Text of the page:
Monday, June 06, 2011

Egypt: Look to the economic example of Poland

Solid analysis: Foreign Policy
Egypt and Tunisia, like Poland and Russia, need to deregulate state-run economies and open up protected markets. Both have powerful stakeholder classes who will resist reform: "It was the nomenklatura in Eastern Europe," Lipton says, "and in Egypt it's people connected to the political leadership and the military." And so the question is: Will what worked in Eastern Europe work in the Middle East?
Lipton observes that even Poland took almost 15 years to join the European Union, but the prospect of membership meant that any political party that proposed to deviate from the path to European integration lost in the polls. He concedes that "in the case of North Africa, we will find nothing that is as compelling as EU membership," but says that policymakers hope to build a "staircase" toward reform starting with the quick infusion of IMF money, then moving on to increased trade and investment, and help with legal changes to unshackle the private sector and improve revenue collection. ...

The World Bank has begun working out such conditions in both target countries. In Tunisia, says a bank official, the interim government has embraced the plan: "They've tried to identify changes that would be difficult to reverse and that would give clear signals that policymaking will be different," she says. These include freedom-of-information rules and public access to government data. Egypt, she concedes, has been "harder."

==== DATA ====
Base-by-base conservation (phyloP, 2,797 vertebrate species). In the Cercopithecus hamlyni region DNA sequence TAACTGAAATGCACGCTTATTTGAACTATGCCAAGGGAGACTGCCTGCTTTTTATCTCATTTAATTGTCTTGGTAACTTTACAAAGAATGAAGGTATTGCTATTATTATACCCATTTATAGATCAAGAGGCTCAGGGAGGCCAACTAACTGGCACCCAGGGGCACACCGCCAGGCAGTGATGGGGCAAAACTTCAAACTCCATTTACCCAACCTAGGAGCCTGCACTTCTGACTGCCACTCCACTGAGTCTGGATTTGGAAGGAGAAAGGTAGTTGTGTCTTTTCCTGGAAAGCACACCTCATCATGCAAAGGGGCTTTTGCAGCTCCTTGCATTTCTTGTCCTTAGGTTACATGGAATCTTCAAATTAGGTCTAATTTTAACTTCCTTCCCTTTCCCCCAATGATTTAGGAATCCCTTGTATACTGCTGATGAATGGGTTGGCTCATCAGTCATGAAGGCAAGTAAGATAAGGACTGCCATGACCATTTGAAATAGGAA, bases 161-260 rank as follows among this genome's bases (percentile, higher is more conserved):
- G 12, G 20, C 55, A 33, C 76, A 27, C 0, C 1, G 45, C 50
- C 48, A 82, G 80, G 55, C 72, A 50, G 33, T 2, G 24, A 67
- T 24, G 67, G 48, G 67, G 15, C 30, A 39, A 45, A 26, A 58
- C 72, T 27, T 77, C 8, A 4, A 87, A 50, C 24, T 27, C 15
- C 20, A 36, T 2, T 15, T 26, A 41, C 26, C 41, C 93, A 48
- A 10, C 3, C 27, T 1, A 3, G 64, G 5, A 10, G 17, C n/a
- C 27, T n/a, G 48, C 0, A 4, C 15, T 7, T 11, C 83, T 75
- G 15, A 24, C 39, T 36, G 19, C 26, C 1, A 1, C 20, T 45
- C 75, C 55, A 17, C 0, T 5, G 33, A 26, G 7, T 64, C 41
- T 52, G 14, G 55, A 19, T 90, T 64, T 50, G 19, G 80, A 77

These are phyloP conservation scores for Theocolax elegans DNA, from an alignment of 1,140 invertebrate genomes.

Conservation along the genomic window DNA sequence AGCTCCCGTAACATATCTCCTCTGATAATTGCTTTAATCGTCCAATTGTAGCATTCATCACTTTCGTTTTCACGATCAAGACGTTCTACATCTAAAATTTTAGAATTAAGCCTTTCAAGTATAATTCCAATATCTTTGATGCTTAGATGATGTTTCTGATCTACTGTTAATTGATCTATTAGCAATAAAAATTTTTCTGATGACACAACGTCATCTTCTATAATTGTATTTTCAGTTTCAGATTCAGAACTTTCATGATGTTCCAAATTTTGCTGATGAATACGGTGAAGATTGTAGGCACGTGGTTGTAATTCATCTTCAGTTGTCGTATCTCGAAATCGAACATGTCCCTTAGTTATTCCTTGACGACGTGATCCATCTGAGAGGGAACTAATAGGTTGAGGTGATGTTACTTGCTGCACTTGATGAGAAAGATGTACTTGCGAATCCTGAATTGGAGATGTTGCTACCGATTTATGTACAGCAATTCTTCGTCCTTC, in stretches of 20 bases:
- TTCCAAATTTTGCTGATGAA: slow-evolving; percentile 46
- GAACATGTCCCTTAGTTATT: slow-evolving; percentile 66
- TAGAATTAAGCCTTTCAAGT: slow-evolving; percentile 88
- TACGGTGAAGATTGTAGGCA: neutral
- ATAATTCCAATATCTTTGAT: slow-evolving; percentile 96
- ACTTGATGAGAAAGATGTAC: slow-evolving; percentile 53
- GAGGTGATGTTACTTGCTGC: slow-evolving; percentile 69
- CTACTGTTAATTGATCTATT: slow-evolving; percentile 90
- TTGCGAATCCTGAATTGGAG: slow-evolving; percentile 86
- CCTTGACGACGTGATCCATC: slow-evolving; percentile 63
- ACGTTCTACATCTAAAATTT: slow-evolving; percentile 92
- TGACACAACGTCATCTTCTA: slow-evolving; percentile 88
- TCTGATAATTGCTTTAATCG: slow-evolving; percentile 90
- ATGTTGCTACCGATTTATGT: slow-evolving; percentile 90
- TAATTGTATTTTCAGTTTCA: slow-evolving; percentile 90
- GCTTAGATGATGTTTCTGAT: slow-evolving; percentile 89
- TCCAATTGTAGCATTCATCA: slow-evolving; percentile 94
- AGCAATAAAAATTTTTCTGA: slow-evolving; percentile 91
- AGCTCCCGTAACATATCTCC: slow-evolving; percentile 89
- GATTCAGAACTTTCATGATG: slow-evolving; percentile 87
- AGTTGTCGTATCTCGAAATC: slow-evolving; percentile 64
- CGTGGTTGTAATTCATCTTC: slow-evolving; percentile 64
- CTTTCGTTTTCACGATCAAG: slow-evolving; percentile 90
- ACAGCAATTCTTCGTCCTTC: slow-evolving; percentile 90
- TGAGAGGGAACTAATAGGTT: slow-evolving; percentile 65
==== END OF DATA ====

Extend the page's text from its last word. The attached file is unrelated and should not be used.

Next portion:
Indeed, Egypt's interim military government may put up serious resistance to the Deauville Partnership. The Supreme Council of the Armed Forces, as the ruling clique calls itself, has proved increasingly hostile to the citizens movement that ousted President Hosni Mubarak from office in February. Even if the military agrees to surrender political power to a new civilian government, which seems less and less certain, it may do so only on the condition that it retain its vast -- and disabling -- web of economic privileges. "We must not allow the Egyptian military to control the economy or to retain power through privatization," says Anders ├ůslund, a former Swedish diplomat who worked with Lipton in the early 1990s. The "a priori answer" to whether the military will agree to surrender its economic role, ├ůslund says, is "no."

The premise of the plan is that the combination of political change and economic opening will produce a dynamic that ultimately forces Egypt's own nomenklatura to abandon its privileged position. ...

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